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Monday, October 24, 2016

Book Review: The Thief Who Pulled On Trouble's Braids by Michael McClung

Author: Michael McClung
Series: Amra Thetys #1
Audience: +16
Genre: Fantasy
Publisher: Ragnarok Publications
Release Date: May 17th 2016
My Rating: 4 cups
Source: Netgalley
Blurb (from Goodreads):
The self-published edition of this title is the winner of Mark Lawrence's Self-Published Fantasy Blog-Off (out of 270 entrants).

They butchered Corbin right out in the street. That’s how it really started. He was a rogue and a thief, of course. But then, so am I. So when he got himself hacked up in front of his house off Silk Street, I decided somebody had to be made to pay. They thought that they could just sweep him away like rubbish. They were wrong."

Amra Thetys is a thief with morals: she won't steal from anybody poorer than she is; of course, anybody that poor generally doesn't have much worth stealing.

When a fellow thief and good friend is killed in a deal gone wrong, Amra turns her back on burglary and goes after something far more precious: revenge. Revenge, however, might be hard to come by. A nightmare assortment of enemies, including an immortal assassin and a mad sorcerer, believe Amra is in possession of The Blade That Whispers Hate—the legendary, powerful artifact her friend was murdered for—and they'll do anything to take it from her.

Trouble is, Amra hasn't got the least clue where the Blade might be. She needs to find the Blade, and soon, or she'll be joining her unfortunate friend in a cold grave rather than avenging his death, and time is running short for the small, scarred thief.

The Thief Who Pulled on Trouble's Braids is the first volume in Michael McClung's Amra Thetys series.

*Disclaimer: I received an e-copy of this book from Netgalley and Ragnarok Publications in exchange for an honest review. This does not influence my rating or opinion of the book in any way.

I really love discovering hidden gems in the literary world, and The Thief Who Pulled On Trouble's Braids is just that.

The first thing that comes to mind when thinking about this book is the world building. I loved the characters, don't get me wrong, but the world of this book is so rich and so colorful. In a way, it almost felt like reading a post-apocalyptic book. It didn't feel dystopian, but it was certainly a book set sometime in the future, after the fall of mankind as we know it. I like how there really isn't a great detail of what happened in the past, and I have a feeling that that's actually the entire mystery of the series.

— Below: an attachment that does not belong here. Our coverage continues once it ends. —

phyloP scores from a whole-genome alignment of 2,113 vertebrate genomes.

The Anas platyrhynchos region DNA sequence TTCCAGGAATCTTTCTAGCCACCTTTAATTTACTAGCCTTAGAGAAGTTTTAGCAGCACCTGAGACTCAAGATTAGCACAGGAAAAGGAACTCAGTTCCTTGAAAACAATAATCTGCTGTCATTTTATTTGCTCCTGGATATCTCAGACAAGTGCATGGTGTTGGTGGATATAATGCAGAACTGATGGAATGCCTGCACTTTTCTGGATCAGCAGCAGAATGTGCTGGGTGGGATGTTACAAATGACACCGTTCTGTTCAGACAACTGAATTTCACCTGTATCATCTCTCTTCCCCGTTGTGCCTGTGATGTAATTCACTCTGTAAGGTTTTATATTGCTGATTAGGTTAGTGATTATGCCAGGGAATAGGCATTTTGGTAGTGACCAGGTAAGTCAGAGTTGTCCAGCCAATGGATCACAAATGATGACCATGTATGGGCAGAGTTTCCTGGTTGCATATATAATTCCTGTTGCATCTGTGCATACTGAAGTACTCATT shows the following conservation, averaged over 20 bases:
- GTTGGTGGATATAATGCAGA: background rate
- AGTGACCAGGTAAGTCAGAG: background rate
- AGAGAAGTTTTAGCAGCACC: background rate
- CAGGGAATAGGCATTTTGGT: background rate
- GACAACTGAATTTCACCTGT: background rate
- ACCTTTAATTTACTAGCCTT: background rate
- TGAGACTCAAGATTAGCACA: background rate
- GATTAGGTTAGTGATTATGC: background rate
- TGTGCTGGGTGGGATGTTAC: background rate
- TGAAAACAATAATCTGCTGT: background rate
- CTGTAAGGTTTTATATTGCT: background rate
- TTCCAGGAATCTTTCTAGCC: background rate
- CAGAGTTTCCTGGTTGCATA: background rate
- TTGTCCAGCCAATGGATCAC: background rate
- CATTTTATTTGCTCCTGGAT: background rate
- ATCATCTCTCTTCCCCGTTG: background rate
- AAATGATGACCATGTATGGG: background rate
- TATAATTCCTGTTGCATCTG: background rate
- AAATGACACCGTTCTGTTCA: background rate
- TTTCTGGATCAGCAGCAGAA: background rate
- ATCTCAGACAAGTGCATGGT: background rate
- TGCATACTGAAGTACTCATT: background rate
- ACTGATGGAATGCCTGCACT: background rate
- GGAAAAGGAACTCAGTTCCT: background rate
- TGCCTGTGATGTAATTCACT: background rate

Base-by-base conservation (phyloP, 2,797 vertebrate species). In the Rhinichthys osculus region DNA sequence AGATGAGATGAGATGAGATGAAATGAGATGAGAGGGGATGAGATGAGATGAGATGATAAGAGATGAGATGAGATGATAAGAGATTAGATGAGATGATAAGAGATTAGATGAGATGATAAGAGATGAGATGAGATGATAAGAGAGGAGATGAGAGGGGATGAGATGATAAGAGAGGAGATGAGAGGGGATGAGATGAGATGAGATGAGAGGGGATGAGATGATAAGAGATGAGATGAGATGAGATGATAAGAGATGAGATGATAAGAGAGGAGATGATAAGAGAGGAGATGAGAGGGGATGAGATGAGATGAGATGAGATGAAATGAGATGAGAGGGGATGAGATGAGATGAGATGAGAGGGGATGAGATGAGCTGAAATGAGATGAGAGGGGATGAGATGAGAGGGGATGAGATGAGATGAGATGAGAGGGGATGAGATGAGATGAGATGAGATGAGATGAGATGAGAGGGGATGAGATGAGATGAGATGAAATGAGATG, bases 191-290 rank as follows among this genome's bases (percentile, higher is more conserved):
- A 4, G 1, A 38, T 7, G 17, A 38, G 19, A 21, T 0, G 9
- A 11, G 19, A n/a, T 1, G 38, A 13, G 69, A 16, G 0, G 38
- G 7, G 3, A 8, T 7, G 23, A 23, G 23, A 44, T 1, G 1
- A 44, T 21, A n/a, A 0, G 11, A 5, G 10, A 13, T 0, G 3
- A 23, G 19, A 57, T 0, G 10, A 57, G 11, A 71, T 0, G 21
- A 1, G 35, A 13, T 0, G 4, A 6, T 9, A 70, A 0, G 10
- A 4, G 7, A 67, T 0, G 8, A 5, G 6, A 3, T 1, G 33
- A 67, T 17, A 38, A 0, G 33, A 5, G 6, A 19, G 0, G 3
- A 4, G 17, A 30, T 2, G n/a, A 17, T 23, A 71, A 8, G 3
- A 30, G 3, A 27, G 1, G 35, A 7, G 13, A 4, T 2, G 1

Amra is a great heroine. She's daring, she keeps her promises, she's much more honorable than many of the people she encounters that should be honest, and she isn't one to shy away from violence. The book starts off with her receiving a visit from a friend of hers, also a thief. And even from the very beginning you can tell that if Amra says she'll do something, she will do it. I liked that about her. I also liked the fact that she wasn't one to use pretty, "ladylike" language. If she needed to curse, then she did that, and I loved her for it.

The plot was pretty well paced. I did have a few moments where I felt as if maybe the plot was too fast. My only issue was with the way the book ended. The entire mystery of who killed Corbin, and why, is solved in a totally unexpected way, maybe because I wasn't expecting it. At the very end of the book we get kind of a history lesson about how the world in this series came to be, without actually answering the question of what happened before. It kind of stays somewhere above the real story, giving you a glimpse of what's to come, but also sharing bits and pieces of information that might or might not be revealing.

The book ended in a very interesting way, with Amra facing more problems than she imagines. I'm definitely curious about what will happen next and I cannot wait to read the next books in the series. I'm really glad I stumbled across this book on Netgalley.


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